Presentation on theme: "Instructional Design in a Technological World: Fitting Learning Activities Into the Larger Picture ICALT Presentation August 6, 2001 Robin Soine Wisconsin."— Presentation transcript:
Instructional Design in a Technological World: Fitting Learning Activities Into the Larger Picture ICALT Presentation August 6, 2001 Robin Soine Wisconsin Technical College System Foundation, Inc. UW Madison, PhD Student in Curriculum and Instruction
Statewide Performance-based Learning Model An approach to teaching and learning which requires advance description of knowledge, skills, and attitudes learners must achieve on exit from a course or program Informed by theory and best practice 1990-1992 development 1992 released In use statewide by Wisconsin and Michigan, USA
Who are the learners? What do they need to be able to achieve? How will I know when theyve achieved it? How will they get there? WHO WHAT WHEN HOW Model
Who Who are my learners? Why are they here? What experiences do they bring? What learning deficits do they have? What are their expectations? WHO Model
What What knowledge, skills, and attitudes must they achieve? How well must they perform those outcomes? WHAT Core Abilities Competencies Learning Objectives Performance Standards Model
When How will my learners know when they have arrived? How will their competence be measured? What strategy will I use for assessment? WHEN Performance Assessment Task Model
How How can I help learners build competence? What activities will I plan? How can I address different learning styles, especially in online courses? How can I use more learner- centered activities? How do I design activities around learning cycle? HOW Learning Activities Model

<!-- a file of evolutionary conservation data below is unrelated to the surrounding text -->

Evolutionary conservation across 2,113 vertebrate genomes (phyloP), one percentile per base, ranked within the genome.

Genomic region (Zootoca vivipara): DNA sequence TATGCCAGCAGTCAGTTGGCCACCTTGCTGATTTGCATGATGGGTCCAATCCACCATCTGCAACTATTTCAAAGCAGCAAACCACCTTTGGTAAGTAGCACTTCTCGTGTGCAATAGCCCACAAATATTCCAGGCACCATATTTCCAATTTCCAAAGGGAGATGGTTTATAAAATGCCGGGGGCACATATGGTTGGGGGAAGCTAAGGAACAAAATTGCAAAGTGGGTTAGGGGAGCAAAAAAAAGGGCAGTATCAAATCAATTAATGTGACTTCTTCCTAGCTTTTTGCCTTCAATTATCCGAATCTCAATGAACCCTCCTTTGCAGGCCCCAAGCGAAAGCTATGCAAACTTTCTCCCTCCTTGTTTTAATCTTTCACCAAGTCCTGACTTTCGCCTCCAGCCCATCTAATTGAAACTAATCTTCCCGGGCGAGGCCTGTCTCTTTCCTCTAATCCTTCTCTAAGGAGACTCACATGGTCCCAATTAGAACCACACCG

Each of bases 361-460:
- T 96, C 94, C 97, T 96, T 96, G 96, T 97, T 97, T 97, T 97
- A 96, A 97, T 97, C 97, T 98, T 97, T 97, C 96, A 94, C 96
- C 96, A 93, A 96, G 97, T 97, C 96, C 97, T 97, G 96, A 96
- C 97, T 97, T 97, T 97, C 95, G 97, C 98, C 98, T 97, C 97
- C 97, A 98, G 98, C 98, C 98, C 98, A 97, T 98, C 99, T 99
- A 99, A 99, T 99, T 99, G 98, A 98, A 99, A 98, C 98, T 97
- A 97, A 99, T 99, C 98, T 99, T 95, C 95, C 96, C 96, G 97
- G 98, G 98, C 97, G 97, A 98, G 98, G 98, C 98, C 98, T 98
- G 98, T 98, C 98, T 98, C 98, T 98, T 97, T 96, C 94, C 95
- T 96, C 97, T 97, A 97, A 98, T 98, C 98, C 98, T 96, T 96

Copyright 2001. WIDS. 4 4 Plan strategies for HOW theyll learn 1 1 Identify learners 2 2 Determine WHAT they must achieve 3 3 Establish how youll measure WHEN they have achieved Model
Copyright 2001. WIDS. Learning Activities: strategies for mastering specific learning outcomes (often thought of as assignments) How
cause learningdeliver instruction Practice Simulation Discussion Presentation Demonstration Methods vs. Media
q computer q case study q Internet q simulation q discussion q demonstration q teacher o text o role play o video o transparencies o practice Which cause learning? Methods cause learning, media deliver instruction. Methods vs. Media
Copyright 2001. WIDS. Sensing Memory What are we doing to the learners mind? selector large capacity short duration
Copyright 2001. WIDS. Working Memory processor powerful fragile short duration small capacity
Copyright 2001. WIDS. Long-Term Memory information storage large capacity requires retrieval